After what was basically a flurry of typing, the snegg Python bindings for libei are now available. This is a Python package that provides bindings to the libei/libeis/liboeffis C libraries with a little bit of API improvement to make it not completely terrible. The main goal of these bindings (at least for now) is to provide some quick and easy way to experiment with what could possibly be done using libei - both server-side and client-side. [1] The examples directory has a minimal EI client (with portal support via liboeffis) and a minimal EIS implementation. The bindings are still quite rough and the API is nowhere near stable.

A proper way to support EI in Python would be to implement the protocol directly - there's no need for the C API quirkiness this way and you can make full use of things like async and whatnot. If you're interested in that, get in touch! Meanwhile, writing something roughly resemling xdotool is probably only a few hundred lines of python code. [2]

[1] writing these also exposed a few bugs in libei itself so I'm happy 1.0 wasn't out just yet
[2] at least the input emulation parts of xdotool

Tuesday, May 9, 2023

libei and a fancy protocol

libei is the library for Emulated Input - see this post for an introduction. Like many projects, libei was started when it was still unclear if it could be the right solution to the problem. In the years (!) since, we've upgraded the answer to that question from "hopefully" to "yeah, I reckon" - doubly so since we added support for receiver contexts and got InputLeap working through the various portal changes.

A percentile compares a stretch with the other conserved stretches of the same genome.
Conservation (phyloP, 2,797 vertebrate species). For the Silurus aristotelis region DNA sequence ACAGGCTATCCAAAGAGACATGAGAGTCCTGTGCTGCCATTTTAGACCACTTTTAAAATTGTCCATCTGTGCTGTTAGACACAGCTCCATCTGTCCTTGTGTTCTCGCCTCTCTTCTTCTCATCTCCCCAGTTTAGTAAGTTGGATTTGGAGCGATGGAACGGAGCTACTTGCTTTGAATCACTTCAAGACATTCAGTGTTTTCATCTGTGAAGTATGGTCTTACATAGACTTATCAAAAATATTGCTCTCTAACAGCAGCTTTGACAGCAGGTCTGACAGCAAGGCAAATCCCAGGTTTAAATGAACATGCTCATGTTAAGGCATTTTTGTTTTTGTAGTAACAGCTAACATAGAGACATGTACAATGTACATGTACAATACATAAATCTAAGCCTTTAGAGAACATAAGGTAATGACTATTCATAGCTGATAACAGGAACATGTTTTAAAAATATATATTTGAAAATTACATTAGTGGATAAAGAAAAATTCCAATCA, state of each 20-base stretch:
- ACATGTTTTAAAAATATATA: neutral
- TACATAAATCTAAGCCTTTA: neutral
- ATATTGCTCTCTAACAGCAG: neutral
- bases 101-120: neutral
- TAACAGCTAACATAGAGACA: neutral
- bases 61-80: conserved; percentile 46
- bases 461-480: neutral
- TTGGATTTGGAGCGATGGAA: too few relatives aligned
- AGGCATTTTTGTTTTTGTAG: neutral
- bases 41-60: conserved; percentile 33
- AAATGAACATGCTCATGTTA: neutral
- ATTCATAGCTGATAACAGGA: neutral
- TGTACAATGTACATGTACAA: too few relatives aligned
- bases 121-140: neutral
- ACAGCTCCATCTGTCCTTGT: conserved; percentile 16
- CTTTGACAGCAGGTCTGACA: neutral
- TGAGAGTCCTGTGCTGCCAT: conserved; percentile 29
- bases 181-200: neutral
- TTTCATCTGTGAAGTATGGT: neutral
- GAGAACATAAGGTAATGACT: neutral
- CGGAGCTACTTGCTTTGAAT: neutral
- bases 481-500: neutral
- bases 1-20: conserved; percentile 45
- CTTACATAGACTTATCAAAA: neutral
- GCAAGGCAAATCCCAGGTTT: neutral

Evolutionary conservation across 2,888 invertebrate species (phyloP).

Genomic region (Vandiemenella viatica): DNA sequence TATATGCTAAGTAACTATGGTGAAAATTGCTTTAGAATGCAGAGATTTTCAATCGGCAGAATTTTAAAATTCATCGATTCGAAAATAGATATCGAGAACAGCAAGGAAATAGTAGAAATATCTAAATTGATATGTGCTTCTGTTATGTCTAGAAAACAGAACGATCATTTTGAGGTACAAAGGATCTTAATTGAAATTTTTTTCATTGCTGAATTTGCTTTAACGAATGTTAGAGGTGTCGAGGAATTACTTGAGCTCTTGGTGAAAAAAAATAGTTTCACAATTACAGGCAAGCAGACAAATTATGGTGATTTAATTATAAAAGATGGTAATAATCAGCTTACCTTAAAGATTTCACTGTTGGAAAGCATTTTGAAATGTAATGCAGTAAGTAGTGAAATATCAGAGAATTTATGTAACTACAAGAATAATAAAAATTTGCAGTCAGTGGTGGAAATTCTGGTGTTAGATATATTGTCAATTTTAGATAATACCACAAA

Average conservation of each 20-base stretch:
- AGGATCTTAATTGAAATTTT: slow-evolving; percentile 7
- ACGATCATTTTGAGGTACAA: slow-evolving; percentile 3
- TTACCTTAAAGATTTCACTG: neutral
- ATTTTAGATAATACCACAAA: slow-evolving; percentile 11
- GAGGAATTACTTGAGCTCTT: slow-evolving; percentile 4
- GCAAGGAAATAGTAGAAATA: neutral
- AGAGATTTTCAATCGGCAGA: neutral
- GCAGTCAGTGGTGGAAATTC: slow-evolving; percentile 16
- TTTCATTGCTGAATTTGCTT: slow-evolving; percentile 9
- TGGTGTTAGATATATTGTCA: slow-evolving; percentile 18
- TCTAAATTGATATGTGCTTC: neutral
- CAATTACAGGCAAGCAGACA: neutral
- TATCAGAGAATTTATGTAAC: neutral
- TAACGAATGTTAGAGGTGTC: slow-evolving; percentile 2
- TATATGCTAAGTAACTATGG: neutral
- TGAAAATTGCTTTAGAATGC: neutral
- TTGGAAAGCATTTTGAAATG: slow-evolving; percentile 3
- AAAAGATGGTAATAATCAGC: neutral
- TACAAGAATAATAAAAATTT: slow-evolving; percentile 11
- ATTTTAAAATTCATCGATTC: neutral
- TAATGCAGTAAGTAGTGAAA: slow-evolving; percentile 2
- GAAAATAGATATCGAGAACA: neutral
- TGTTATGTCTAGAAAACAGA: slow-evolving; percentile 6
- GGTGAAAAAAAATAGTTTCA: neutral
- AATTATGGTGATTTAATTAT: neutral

Emulating or capturing input needs two processes to communicate for obvious reasons so the communication protocol is a core part of it. But initially, libei was a quickly written prototype and the protocol was hacked up on an as-needed let's-get-this-working basis. The rest of the C API got stable enough but the protocol was the missing bit. Long-term the protocol must be stable - without a stable protocol updating your compositor may break all flatpaks still shipping an older libei. Or updating a flatpak may not work with an older compositor. So in the last weeks/months, a lot of work as gone into making the protocol stable. This consisted of two parts: drop protobuf and make the variuos features interface-dependent, unashamedly quite like the Wayland protocol which is also split into a number of interfaces that can be independently versioned. Initially, I attempted to make the protocol binary compatible with Wayland but dropped that goal eventually - the benefits were minimal and the effort and limitations (due to different requirements) were quite significant.